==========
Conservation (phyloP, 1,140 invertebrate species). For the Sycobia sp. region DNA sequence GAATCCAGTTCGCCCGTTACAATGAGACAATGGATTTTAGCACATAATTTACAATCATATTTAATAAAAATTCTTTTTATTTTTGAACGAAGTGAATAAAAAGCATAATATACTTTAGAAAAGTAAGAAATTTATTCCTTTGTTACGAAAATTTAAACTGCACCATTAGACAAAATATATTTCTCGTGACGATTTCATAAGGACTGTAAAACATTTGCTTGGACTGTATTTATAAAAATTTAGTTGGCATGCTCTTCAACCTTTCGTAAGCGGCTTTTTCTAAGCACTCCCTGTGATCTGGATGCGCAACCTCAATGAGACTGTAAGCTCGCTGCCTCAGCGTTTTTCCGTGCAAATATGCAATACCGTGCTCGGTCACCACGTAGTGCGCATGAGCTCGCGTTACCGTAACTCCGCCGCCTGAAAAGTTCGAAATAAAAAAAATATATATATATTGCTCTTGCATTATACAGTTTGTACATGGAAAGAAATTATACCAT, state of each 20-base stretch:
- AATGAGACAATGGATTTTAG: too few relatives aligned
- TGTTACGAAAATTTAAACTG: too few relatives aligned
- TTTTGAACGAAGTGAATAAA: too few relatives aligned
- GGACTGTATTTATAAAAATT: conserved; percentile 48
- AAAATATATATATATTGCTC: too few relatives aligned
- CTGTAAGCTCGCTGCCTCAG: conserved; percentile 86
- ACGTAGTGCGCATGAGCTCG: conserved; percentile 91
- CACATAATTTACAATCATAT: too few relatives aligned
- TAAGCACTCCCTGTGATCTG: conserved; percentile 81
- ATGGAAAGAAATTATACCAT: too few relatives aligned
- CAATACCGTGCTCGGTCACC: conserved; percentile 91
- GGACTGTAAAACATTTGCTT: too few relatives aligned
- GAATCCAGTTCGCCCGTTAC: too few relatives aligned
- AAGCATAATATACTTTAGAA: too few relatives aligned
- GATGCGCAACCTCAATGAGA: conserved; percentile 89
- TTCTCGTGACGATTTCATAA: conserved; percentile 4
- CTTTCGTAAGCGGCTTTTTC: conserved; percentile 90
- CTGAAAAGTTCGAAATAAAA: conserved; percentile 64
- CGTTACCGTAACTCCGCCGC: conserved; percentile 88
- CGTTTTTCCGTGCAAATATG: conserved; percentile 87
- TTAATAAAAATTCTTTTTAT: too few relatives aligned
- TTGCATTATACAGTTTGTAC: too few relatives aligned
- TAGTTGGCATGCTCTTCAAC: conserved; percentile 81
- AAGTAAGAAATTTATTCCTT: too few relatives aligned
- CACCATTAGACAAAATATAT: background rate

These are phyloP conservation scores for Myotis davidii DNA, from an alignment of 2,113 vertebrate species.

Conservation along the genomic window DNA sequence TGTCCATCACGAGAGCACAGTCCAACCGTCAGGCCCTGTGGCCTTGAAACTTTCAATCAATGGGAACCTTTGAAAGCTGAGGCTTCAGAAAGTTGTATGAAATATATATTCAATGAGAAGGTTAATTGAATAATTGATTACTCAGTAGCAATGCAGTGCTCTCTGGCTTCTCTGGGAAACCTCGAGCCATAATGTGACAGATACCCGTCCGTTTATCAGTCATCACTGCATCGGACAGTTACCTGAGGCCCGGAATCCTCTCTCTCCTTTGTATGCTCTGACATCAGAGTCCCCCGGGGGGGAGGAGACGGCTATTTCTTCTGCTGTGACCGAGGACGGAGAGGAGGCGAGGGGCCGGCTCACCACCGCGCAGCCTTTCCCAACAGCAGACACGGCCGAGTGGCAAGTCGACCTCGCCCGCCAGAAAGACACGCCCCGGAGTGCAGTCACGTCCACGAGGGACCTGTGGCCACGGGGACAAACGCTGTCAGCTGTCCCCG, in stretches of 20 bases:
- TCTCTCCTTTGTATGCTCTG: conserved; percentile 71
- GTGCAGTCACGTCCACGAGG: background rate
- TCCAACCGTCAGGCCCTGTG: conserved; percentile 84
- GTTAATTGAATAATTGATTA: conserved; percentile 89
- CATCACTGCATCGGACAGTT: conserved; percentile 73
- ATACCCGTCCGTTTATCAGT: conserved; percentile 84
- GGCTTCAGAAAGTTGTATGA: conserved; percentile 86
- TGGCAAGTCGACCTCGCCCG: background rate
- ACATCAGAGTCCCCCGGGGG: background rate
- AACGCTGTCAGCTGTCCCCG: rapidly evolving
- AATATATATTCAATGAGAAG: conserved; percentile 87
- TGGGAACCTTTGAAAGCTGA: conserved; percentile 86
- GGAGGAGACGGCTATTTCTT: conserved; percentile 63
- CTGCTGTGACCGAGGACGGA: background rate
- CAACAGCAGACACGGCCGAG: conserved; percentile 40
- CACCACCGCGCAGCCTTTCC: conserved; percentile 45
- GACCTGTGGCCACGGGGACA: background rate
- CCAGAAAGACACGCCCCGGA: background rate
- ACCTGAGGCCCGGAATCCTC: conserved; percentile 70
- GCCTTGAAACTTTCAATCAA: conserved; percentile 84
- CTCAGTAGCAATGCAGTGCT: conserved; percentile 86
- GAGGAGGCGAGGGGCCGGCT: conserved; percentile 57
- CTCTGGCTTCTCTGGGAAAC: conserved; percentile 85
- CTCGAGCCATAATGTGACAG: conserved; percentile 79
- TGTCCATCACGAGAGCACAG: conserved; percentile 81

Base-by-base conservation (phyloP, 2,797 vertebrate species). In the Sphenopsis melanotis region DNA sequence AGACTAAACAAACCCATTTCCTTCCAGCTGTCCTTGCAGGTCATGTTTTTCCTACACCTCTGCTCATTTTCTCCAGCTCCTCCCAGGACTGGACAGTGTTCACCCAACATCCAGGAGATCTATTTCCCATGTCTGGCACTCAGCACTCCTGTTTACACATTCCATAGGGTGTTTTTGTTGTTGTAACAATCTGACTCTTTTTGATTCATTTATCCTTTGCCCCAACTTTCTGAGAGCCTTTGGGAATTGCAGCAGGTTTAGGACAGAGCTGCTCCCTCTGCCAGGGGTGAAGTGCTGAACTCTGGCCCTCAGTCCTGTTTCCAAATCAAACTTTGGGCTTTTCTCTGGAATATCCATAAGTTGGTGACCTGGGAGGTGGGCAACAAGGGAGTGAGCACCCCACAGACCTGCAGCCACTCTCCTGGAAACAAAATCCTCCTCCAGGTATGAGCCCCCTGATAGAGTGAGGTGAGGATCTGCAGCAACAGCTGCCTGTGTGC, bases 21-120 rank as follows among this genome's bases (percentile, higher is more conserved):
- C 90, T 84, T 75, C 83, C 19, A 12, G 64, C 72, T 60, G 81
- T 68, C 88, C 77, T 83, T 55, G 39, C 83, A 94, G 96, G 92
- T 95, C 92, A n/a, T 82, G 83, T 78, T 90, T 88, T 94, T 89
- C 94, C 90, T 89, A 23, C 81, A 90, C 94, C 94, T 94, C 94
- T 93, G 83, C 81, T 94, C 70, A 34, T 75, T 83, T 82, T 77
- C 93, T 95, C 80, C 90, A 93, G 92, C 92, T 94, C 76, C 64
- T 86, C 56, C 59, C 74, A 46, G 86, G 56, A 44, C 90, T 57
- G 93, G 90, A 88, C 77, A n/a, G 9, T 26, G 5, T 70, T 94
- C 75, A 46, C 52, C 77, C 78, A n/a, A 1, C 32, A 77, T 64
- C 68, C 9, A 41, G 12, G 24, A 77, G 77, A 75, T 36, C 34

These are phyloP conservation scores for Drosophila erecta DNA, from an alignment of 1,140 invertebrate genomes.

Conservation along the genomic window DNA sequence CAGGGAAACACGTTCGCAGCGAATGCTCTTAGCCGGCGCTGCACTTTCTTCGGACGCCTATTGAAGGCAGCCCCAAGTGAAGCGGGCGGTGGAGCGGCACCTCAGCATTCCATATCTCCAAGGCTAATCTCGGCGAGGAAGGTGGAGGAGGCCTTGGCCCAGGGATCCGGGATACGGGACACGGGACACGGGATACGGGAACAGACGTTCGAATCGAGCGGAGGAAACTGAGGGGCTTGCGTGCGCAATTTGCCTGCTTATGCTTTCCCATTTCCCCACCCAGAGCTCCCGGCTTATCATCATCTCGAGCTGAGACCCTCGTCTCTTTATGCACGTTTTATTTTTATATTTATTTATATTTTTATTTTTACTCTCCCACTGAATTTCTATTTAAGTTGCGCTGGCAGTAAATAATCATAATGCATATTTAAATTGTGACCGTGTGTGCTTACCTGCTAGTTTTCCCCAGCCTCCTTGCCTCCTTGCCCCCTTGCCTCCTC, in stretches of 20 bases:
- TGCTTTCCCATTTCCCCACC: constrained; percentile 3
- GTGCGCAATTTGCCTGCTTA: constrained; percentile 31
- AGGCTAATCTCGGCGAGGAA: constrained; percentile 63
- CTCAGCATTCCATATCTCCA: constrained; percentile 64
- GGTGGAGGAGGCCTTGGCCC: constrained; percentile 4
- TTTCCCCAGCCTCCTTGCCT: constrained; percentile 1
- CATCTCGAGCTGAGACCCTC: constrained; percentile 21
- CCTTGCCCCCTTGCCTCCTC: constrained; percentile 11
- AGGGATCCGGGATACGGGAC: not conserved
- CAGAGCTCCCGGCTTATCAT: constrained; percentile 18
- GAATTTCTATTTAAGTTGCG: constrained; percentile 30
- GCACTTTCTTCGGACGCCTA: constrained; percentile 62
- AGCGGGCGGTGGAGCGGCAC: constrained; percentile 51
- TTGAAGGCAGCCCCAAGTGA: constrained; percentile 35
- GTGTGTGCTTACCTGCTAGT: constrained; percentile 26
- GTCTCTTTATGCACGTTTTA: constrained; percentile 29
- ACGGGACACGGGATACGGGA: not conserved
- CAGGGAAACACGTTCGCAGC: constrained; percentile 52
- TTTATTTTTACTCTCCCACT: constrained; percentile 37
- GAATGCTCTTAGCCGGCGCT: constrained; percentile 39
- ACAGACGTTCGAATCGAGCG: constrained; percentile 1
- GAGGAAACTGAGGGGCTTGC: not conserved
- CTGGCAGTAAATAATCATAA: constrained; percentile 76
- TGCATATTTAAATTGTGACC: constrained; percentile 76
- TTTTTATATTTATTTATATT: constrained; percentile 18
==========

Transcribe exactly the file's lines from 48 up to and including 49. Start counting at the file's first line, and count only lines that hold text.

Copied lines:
- GCCTTGAAACTTTCAATCAA: conserved; percentile 84
- CTCAGTAGCAATGCAGTGCT: conserved; percentile 86